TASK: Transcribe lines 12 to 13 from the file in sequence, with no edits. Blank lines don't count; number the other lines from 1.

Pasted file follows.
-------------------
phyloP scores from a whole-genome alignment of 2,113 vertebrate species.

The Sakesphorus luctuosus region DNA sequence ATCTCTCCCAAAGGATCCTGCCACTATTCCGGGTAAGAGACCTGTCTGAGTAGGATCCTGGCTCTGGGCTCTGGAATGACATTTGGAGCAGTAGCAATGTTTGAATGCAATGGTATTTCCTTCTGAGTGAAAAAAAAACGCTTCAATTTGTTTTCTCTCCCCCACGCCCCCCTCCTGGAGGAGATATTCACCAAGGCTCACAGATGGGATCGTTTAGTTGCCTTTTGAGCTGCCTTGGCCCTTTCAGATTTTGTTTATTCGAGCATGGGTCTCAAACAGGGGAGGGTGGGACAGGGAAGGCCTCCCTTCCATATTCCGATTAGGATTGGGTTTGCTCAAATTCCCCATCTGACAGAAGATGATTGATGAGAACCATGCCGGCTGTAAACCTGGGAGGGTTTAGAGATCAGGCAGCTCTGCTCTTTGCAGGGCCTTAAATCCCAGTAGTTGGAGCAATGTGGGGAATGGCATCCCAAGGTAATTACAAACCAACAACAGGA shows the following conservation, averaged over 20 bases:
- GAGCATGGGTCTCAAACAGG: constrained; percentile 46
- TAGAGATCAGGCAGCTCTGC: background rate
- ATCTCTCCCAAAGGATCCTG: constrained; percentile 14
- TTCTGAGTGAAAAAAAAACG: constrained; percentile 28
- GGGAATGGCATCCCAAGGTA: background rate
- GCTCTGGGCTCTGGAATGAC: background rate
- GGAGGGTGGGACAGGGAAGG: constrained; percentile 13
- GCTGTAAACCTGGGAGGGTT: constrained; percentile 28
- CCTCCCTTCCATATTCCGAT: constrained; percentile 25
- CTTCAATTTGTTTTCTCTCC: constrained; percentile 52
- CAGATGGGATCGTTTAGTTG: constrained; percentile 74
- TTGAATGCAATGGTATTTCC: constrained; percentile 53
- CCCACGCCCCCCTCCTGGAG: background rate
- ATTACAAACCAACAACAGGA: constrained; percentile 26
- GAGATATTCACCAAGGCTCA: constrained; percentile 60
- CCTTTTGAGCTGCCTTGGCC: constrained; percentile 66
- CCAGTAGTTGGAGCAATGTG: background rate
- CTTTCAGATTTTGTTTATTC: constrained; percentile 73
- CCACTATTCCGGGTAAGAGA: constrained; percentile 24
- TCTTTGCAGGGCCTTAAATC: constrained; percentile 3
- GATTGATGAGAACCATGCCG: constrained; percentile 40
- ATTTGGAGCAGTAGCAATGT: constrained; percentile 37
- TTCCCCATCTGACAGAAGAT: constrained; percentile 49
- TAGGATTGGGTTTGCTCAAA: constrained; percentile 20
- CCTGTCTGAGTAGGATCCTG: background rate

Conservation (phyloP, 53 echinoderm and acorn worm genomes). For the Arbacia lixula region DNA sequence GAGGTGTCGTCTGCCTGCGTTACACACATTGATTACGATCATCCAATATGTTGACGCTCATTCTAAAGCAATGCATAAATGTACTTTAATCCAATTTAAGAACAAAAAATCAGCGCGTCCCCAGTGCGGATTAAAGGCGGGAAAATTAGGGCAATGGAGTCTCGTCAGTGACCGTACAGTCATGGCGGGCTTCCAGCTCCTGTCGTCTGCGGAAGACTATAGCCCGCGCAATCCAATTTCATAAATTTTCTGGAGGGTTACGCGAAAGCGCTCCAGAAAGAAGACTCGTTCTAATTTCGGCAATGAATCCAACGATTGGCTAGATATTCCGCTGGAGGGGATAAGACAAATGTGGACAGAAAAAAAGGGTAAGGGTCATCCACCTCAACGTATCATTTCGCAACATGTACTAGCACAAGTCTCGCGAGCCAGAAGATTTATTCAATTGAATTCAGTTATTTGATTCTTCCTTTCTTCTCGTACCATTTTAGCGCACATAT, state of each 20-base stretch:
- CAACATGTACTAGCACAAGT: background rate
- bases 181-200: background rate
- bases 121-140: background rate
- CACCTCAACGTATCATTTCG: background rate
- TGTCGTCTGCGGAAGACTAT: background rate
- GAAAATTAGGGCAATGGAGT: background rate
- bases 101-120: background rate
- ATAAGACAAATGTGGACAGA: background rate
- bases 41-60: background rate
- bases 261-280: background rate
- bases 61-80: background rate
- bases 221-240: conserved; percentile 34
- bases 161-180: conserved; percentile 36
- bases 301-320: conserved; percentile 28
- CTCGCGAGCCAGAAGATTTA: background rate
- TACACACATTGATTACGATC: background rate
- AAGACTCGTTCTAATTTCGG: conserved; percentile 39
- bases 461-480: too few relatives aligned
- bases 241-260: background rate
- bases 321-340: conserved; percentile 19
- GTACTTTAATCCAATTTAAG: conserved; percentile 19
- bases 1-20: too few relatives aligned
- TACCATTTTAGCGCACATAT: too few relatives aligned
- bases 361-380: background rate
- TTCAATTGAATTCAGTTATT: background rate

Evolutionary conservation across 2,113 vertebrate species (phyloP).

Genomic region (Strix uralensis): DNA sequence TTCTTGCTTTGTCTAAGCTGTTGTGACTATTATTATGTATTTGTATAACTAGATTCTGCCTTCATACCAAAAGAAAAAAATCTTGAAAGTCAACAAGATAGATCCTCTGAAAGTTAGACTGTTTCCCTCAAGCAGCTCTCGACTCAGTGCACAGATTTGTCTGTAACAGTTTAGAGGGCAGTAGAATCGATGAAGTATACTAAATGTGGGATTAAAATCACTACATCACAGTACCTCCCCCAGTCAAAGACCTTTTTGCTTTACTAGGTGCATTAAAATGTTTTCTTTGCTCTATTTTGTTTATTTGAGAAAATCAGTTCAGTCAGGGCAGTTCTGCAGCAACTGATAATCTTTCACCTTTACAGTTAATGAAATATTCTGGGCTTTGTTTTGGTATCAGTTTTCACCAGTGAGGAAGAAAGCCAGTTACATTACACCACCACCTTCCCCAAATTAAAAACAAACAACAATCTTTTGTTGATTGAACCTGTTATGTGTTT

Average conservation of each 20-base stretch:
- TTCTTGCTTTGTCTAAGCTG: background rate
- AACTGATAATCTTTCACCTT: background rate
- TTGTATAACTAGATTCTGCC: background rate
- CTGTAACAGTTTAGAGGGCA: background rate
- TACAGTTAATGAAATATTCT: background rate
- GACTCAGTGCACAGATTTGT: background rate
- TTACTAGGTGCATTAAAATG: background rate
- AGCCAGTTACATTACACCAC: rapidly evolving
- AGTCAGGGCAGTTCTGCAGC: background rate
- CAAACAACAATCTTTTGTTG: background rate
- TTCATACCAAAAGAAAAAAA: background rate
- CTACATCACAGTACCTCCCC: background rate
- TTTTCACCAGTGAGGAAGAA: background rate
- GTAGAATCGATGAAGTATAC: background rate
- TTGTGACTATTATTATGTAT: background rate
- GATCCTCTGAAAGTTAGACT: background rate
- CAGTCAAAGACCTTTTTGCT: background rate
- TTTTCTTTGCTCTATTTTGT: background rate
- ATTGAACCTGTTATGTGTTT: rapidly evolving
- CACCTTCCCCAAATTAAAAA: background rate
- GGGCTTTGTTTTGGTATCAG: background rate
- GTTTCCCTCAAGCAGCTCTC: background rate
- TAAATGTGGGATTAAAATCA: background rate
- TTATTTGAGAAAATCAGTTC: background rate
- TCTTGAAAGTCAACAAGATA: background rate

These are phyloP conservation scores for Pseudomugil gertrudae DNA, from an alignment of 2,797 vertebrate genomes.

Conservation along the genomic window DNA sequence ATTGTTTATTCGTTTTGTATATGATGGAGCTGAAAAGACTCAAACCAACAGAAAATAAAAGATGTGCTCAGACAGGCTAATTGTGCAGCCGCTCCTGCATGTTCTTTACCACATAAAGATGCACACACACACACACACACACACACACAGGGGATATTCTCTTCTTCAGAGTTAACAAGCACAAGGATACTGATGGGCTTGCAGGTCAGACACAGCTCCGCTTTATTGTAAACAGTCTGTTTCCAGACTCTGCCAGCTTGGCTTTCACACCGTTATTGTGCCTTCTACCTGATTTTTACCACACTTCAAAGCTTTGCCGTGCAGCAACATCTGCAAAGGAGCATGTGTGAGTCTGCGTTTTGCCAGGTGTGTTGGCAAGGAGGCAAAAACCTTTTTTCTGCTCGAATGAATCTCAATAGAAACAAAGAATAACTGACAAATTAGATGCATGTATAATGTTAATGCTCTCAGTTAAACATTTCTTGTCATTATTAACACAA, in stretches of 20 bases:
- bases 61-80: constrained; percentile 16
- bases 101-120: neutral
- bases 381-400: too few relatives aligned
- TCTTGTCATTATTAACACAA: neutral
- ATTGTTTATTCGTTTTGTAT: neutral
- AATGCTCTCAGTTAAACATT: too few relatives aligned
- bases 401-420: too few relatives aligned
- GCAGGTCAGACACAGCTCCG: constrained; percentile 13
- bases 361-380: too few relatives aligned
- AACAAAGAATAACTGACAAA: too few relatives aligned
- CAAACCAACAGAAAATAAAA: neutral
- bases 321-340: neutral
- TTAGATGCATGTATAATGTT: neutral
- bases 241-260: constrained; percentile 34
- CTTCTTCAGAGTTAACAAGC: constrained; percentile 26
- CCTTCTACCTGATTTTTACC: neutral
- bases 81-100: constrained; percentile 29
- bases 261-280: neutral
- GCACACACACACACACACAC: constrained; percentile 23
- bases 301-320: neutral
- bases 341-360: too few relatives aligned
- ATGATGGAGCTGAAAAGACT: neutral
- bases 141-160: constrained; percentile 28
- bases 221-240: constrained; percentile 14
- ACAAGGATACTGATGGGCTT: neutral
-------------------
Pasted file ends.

- CTTCAATTTGTTTTCTCTCC: constrained; percentile 52
- CAGATGGGATCGTTTAGTTG: constrained; percentile 74